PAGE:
# Basic Arithmetic : Rounding

## Example Questions

### Example Question #1 : Whole Numbers

Round to the nearest hundredth:          Explanation:

The hundredth place is the 2nd number after the decimal. Because the thousandth place is great than 5, we will need to round up to ### Example Question #1 : Rounding

Baseballs can only be bought in packages of . If team needs balls for the season and always rounds that estimate up, how many packages do they need?     Explanation:

1. Round 145 to the nearest 10:

Since there is a 5 in the ones place, 145 rounds up to 150.

2. Divide the rounded number of baseballs by 10 since they come in packages of 10:

150/10=15 packages

### Example Question #1 : Basic Arithmetic

Round to the nearest ten.     Explanation:

To round to the nearest ten, you need to take a look at the ones' place. Since the ones' place is greater than , you will need to round the tens' place up.

So then is rounded up to .

### Example Question #2 : Rounding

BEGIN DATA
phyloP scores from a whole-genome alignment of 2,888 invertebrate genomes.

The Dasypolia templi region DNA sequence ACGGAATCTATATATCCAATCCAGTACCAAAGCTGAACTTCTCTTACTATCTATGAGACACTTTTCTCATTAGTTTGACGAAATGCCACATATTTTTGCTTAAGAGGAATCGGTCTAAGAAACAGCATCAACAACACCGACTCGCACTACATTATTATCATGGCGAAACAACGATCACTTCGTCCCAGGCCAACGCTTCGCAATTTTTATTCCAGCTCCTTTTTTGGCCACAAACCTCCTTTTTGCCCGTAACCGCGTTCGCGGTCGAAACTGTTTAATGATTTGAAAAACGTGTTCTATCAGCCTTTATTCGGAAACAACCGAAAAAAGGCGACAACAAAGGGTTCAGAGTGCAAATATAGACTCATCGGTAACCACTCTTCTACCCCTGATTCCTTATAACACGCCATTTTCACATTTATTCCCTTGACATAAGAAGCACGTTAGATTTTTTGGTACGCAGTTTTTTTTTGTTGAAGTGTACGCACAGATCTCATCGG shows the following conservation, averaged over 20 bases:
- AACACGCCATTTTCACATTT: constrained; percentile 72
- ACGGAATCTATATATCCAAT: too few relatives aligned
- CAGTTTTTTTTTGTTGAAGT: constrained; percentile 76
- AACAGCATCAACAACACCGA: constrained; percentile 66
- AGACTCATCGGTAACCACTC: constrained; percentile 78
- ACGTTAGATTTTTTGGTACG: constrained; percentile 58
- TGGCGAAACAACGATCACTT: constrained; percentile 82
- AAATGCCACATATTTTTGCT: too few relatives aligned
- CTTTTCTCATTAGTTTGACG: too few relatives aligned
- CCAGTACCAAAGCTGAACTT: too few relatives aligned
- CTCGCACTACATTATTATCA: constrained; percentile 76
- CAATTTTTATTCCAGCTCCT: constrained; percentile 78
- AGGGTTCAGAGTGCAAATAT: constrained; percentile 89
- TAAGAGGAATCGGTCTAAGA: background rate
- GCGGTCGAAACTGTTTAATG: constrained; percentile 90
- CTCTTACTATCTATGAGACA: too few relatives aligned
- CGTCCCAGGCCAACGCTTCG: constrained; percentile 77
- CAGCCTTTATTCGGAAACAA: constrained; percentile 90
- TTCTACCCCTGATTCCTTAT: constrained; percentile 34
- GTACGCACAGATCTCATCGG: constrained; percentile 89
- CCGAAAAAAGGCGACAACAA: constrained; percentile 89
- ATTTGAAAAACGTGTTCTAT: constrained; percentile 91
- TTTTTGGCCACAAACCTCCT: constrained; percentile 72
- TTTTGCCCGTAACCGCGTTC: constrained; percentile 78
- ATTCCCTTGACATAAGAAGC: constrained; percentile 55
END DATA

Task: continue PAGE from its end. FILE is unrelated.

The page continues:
Round to the nearest ones' place.     Explanation:

To figure out how to round the ones' place, we need to first look at the digit that's to the right of it. If the digit to the right of the ones' place is less than 5, then we leave the ones' place alone.

Since the tenths place is 1, we will leave the ones place alone.

### Example Question #1 : Rounding

Round to the nearest hundred.     Explanation:

To figure out how to round any number, look at the digit to the right of the place you're supposed to be rounding.

Since we want to round the hundreds place, look to the tens place first. If the tens place is greater than 5, then we round up. If the tens place is less than five, then leave the hundreds place alone.

Because the tens place is 7, we will need to round to 900.

### Example Question #1 : Operations With Whole Numbers

What is rounded to the nearest ten-thousands place?      Explanation:

An important thing to remember when rounding is knowing which place you're rounding to. In this problem, we our rounding to the ten-thousands place, therefore we need to take a look at two things: 1) which number appears in that place, and 2) what number appears immediately after it: With this number, an appears in the ten-thousands place and a appears immediately thereafter. When rounding, we take a look at the number after the place we're rounding to see whether we are rounding up or down. If we have a or in that place, we will round down, but if we have a or , we will round up. Since in this number we have a in that place, we will round down to . All the places now to the right of the can be written as s, and our final answer is: ### All Basic Arithmetic Resources